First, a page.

Parents should also be aware of soap and shampoo ingredients marketed to be fragrance-free, BPA-free, and phthalate-free, as these contain harmful components.
If your baby swallowed a large amount of bath water with soap and shampoo, call a Poison Control Center if you’re in the U.S.
What is Dry Drowning?
Many parents are surprised to learn that dry drowning and secondary drowning can be fatal.
Dry drowning is a delayed drowning. It happens when a baby unintentionally inhales water into the windpipe and causes the muscles to spasm, emulating the feeling of drowning and suffocating when the water enters the airways and into the lungs.
It’s understandable to worry about dry or secondary drowning, but it rarely happens. Remember that it does not constitute dry drowning if your baby swallows bath water.
Use a bath seat to keep your baby from drinking bath water. Baby bath seats also come with swivels to allow you to swing your baby around. This seat will also reduce the chance of accidentally swallowing water.
Dry Drowning Versus Secondary Drowning?
Dry drowning sounds scary. This is when the baby accidentally inhales water which causes muscle spasms that block the airway. Secondary drowning, however, happens when inhaled water goes into the lungs. A baby swallowing bath water won’t typically cause drowning.
Let’s look at it this way. Drowning mainly occurs as a result of immersion or submersion. Immersion occurs when water is splashed on the baby and enters the airway, and submersion is when the baby’s airway goes below the water’s surface.
When water enters the airway, our instinct is to swallow it or spit it out. With continued water exposure, we are forced to hold our breath. If our capacity to hold our breath is exceeded, we are forced to inhale and aspirate water into our airway, leading to uncontrollable coughing until hypoxia begins.
Secondary drowning occurs if the baby inhales bath water that ends up in the lungs and lingers, irritating the lung and causing pulmonary edema and difficulty breathing.
How Do I Know if My Baby Aspirated Water?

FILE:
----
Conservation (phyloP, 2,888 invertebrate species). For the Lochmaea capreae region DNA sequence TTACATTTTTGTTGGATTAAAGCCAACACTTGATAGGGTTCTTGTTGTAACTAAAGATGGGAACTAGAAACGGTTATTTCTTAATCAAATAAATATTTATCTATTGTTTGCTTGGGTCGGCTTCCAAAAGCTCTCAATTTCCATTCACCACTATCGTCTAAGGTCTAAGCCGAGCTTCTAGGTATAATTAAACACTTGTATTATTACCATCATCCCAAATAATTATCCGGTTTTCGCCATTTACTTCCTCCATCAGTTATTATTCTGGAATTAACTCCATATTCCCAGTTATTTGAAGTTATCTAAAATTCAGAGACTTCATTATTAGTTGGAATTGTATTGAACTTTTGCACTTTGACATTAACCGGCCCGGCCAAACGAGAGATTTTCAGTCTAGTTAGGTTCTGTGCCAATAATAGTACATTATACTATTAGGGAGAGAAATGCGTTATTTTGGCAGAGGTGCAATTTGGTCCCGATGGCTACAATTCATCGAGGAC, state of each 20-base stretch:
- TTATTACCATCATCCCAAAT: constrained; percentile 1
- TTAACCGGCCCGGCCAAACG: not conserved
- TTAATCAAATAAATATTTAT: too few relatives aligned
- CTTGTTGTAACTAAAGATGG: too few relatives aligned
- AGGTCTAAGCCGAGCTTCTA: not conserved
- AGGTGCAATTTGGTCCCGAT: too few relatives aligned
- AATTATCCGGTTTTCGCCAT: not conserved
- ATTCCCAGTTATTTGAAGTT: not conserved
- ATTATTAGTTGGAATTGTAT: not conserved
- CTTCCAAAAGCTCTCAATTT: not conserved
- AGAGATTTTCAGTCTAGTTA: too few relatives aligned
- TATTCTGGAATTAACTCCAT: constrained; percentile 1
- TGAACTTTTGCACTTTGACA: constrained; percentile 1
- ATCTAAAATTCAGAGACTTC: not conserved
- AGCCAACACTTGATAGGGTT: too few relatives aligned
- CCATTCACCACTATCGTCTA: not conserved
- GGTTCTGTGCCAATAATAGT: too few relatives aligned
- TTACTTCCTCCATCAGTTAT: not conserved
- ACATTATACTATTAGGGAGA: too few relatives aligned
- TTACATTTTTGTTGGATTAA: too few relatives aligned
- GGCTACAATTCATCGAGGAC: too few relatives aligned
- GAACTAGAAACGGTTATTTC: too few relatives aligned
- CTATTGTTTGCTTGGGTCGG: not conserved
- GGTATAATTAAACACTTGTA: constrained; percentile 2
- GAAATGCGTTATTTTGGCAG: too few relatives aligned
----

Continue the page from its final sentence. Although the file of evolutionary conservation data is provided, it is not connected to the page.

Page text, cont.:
Aspirating a bit of bath water is not dangerous, but aspirating a lot of bath water is unsafe.
If your baby ingested a lot of bath water and did not spit it up, look for water intoxication symptoms like difficulty breathing, drowsiness, irritability, or swelling.
If your child had a coughing spell when swimming, consider a secondary drowning. Call your pediatrician immediately. If your pediatrician cannot respond within 30 minutes, seek medical attention from elsewhere.
Many kids and adults cough in the water, but dry and secondary drowning are exceedingly rare.
This Is The First Thing I Did After My Baby Swallowed Bath Water
In most cases, nothing will happen if your baby accidentally inhales soapy water. Your baby might sputter a little or cough and throw up, but they’ll be fine soon after.
And, if your baby burped when she swallowed bath water, the water didn’t go into her stomach.
The only time you should be worried is when your baby swallows bath water and then shows signs of an upset stomach, difficulty breathing, or chest pain because this means they are not getting enough oxygen.
Apart from the forced gulp, it will not be painful if your baby swallows only a tiny amount of water. Look out for signs of choking, difficulty in breathing, and coughing that won’t stop.
Teaching your baby to swim early is a great idea to reduce the chance of inhaling or swallowing bath water.
It is natural for parents of newborns or infants to be concerned if their baby swallows bath water, but it’s no big deal.
Fortunately, most cases don’t result in anything critical. Most babies spit up the water, especially if it is soapy.
Still, you must look for signs to ensure your baby is fine. If you notice an upset tummy or a change in behavior or color, seek medical attention or contact the Poison Control Center to get your child to an emergency room quickly.
Even the most minor symptoms can develop into infections or pneumonia. Remember, nothing beats the pediatrician’s advice or that of other healthcare professionals.